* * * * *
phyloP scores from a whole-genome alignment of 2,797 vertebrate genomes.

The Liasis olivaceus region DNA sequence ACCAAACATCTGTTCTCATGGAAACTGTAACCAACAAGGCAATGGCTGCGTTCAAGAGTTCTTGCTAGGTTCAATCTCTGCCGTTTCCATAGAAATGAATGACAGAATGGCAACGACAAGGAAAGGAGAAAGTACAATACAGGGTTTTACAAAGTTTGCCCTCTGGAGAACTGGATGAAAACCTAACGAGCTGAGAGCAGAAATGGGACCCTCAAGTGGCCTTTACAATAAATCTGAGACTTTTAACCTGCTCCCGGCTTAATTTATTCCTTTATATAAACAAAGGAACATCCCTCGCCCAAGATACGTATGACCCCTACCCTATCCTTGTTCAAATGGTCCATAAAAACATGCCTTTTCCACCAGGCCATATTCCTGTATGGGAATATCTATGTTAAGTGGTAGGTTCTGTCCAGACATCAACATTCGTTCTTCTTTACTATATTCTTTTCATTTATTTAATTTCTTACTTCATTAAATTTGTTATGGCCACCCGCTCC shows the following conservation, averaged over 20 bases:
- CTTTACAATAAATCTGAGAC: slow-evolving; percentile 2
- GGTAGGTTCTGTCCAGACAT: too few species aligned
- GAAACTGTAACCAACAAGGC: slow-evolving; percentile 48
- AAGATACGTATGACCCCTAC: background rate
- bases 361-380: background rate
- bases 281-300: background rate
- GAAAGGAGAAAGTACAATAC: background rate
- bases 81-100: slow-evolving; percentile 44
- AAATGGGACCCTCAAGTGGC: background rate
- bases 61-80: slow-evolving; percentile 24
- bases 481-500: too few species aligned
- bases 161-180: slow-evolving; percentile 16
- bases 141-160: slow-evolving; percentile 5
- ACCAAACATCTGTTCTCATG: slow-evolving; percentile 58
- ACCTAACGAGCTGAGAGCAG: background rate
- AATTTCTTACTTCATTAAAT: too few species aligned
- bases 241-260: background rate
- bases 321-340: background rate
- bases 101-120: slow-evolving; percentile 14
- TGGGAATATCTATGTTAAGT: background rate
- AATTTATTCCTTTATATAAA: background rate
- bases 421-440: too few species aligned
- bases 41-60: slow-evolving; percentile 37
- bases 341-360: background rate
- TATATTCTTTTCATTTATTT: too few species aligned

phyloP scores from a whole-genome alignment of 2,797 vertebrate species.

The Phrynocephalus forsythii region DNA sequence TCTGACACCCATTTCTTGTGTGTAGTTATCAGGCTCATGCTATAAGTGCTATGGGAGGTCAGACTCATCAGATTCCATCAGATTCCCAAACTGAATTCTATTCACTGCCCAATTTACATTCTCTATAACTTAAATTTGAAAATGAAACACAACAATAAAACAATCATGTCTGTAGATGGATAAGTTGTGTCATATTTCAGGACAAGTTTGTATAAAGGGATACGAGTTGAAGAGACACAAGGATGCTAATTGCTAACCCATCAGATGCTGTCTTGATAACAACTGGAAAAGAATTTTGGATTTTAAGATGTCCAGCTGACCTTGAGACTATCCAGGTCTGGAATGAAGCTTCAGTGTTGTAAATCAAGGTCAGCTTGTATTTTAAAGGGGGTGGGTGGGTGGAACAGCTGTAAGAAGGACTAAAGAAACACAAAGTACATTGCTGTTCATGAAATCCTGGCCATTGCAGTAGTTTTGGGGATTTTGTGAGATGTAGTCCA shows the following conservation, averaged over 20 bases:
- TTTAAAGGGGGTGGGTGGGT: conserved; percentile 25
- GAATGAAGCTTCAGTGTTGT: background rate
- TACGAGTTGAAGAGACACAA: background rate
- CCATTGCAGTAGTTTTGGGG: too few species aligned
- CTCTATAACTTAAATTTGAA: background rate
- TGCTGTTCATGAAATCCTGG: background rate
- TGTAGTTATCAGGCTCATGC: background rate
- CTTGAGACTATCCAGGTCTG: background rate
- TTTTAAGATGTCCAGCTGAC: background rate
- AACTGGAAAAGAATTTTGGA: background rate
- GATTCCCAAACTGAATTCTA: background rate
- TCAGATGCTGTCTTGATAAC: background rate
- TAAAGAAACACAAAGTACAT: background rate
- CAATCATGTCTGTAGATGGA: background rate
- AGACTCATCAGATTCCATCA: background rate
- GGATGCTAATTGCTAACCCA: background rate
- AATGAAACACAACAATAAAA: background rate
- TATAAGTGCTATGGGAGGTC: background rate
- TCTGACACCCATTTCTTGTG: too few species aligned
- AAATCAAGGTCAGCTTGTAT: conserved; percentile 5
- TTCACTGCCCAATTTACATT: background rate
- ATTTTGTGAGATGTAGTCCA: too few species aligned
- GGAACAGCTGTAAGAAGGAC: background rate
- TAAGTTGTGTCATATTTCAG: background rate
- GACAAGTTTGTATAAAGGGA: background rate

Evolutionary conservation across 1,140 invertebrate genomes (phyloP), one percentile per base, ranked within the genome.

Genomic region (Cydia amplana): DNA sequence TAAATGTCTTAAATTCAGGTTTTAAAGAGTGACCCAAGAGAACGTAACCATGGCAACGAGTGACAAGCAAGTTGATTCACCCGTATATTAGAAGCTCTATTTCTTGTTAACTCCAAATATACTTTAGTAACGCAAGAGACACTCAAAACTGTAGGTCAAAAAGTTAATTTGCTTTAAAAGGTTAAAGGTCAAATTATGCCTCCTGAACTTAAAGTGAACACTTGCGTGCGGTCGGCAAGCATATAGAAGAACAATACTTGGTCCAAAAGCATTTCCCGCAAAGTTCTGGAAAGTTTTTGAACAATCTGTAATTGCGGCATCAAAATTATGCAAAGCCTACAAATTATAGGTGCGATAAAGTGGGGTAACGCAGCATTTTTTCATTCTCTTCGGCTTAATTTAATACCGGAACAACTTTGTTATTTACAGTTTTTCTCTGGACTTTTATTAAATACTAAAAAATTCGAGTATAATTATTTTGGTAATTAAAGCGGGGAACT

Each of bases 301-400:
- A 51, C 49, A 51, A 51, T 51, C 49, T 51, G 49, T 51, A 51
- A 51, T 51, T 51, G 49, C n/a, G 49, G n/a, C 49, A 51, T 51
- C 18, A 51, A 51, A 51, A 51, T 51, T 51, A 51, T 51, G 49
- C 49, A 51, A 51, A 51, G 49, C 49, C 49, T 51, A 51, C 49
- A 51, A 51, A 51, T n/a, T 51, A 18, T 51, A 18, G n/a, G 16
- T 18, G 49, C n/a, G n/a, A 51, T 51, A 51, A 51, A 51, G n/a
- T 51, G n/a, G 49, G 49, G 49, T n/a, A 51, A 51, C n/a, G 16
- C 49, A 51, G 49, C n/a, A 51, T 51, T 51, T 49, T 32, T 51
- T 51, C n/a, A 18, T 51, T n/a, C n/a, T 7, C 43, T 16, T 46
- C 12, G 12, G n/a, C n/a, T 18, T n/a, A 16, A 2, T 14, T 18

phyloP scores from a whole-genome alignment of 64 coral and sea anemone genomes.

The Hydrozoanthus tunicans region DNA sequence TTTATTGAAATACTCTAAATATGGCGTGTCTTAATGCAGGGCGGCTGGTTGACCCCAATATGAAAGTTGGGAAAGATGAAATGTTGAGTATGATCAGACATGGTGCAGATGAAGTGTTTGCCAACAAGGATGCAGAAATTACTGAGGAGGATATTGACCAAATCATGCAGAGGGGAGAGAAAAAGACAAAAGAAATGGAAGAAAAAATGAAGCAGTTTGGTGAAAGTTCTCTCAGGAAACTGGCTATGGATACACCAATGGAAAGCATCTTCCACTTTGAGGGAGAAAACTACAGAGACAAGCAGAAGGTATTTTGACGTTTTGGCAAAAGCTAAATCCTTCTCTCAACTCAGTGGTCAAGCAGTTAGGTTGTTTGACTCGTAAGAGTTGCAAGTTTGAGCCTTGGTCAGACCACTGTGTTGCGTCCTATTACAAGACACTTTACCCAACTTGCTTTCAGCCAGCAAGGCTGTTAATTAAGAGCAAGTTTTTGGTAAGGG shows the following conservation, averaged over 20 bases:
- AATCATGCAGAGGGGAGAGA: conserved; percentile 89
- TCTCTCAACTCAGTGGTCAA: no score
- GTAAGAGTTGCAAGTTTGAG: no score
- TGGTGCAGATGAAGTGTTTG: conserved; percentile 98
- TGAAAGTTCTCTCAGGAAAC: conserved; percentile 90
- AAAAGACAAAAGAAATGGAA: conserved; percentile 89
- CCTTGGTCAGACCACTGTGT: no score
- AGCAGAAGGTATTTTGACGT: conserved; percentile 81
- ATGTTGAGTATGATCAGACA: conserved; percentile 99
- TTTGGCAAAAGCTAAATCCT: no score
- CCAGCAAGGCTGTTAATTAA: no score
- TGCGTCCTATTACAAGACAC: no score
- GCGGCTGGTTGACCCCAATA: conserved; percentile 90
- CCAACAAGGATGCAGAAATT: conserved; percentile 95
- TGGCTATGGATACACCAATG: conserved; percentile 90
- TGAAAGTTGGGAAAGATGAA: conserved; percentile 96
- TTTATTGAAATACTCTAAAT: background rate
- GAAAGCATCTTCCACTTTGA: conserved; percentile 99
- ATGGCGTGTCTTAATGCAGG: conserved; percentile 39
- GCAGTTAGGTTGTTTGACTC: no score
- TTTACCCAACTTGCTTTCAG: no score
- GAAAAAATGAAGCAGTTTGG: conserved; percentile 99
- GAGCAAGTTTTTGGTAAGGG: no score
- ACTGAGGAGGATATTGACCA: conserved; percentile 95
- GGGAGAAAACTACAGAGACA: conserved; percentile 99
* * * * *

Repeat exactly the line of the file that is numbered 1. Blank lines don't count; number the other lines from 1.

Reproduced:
phyloP scores from a whole-genome alignment of 2,797 vertebrate genomes.